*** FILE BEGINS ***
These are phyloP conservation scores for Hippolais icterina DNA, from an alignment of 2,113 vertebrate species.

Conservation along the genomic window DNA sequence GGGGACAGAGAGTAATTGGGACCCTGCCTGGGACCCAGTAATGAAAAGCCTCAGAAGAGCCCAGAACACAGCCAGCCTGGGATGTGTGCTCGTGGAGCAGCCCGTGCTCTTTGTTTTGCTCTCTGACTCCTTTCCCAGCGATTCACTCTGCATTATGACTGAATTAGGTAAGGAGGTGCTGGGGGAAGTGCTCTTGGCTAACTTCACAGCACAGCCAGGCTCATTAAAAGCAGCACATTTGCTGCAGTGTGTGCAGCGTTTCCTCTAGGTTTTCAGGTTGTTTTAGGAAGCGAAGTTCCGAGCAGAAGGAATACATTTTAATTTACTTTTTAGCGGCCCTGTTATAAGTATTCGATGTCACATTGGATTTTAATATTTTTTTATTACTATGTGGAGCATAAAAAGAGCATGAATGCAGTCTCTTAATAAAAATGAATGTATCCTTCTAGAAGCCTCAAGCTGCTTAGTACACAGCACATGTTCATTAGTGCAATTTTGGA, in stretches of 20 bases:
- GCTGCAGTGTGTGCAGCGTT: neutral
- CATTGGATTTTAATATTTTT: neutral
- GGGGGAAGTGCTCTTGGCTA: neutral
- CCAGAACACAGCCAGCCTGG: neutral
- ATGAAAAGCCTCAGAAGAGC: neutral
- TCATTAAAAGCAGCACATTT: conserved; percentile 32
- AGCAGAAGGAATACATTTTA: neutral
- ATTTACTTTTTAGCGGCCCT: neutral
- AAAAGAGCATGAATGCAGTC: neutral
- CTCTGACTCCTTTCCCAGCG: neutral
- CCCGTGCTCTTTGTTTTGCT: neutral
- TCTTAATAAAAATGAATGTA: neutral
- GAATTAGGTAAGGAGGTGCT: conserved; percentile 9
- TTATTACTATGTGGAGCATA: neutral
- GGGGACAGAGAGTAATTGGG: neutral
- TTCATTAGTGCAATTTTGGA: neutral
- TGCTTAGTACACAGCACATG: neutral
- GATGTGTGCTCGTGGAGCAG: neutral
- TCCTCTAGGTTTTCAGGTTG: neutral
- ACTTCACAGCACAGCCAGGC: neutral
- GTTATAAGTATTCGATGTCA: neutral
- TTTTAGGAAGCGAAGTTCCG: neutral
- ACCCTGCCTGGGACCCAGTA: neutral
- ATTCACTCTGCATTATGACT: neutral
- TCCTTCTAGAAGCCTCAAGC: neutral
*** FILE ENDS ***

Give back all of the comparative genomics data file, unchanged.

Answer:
These are phyloP conservation scores for Hippolais icterina DNA, from an alignment of 2,113 vertebrate species.

Conservation along the genomic window DNA sequence GGGGACAGAGAGTAATTGGGACCCTGCCTGGGACCCAGTAATGAAAAGCCTCAGAAGAGCCCAGAACACAGCCAGCCTGGGATGTGTGCTCGTGGAGCAGCCCGTGCTCTTTGTTTTGCTCTCTGACTCCTTTCCCAGCGATTCACTCTGCATTATGACTGAATTAGGTAAGGAGGTGCTGGGGGAAGTGCTCTTGGCTAACTTCACAGCACAGCCAGGCTCATTAAAAGCAGCACATTTGCTGCAGTGTGTGCAGCGTTTCCTCTAGGTTTTCAGGTTGTTTTAGGAAGCGAAGTTCCGAGCAGAAGGAATACATTTTAATTTACTTTTTAGCGGCCCTGTTATAAGTATTCGATGTCACATTGGATTTTAATATTTTTTTATTACTATGTGGAGCATAAAAAGAGCATGAATGCAGTCTCTTAATAAAAATGAATGTATCCTTCTAGAAGCCTCAAGCTGCTTAGTACACAGCACATGTTCATTAGTGCAATTTTGGA, in stretches of 20 bases:
- GCTGCAGTGTGTGCAGCGTT: neutral
- CATTGGATTTTAATATTTTT: neutral
- GGGGGAAGTGCTCTTGGCTA: neutral
- CCAGAACACAGCCAGCCTGG: neutral
- ATGAAAAGCCTCAGAAGAGC: neutral
- TCATTAAAAGCAGCACATTT: conserved; percentile 32
- AGCAGAAGGAATACATTTTA: neutral
- ATTTACTTTTTAGCGGCCCT: neutral
- AAAAGAGCATGAATGCAGTC: neutral
- CTCTGACTCCTTTCCCAGCG: neutral
- CCCGTGCTCTTTGTTTTGCT: neutral
- TCTTAATAAAAATGAATGTA: neutral
- GAATTAGGTAAGGAGGTGCT: conserved; percentile 9
- TTATTACTATGTGGAGCATA: neutral
- GGGGACAGAGAGTAATTGGG: neutral
- TTCATTAGTGCAATTTTGGA: neutral
- TGCTTAGTACACAGCACATG: neutral
- GATGTGTGCTCGTGGAGCAG: neutral
- TCCTCTAGGTTTTCAGGTTG: neutral
- ACTTCACAGCACAGCCAGGC: neutral
- GTTATAAGTATTCGATGTCA: neutral
- TTTTAGGAAGCGAAGTTCCG: neutral
- ACCCTGCCTGGGACCCAGTA: neutral
- ATTCACTCTGCATTATGACT: neutral
- TCCTTCTAGAAGCCTCAAGC: neutral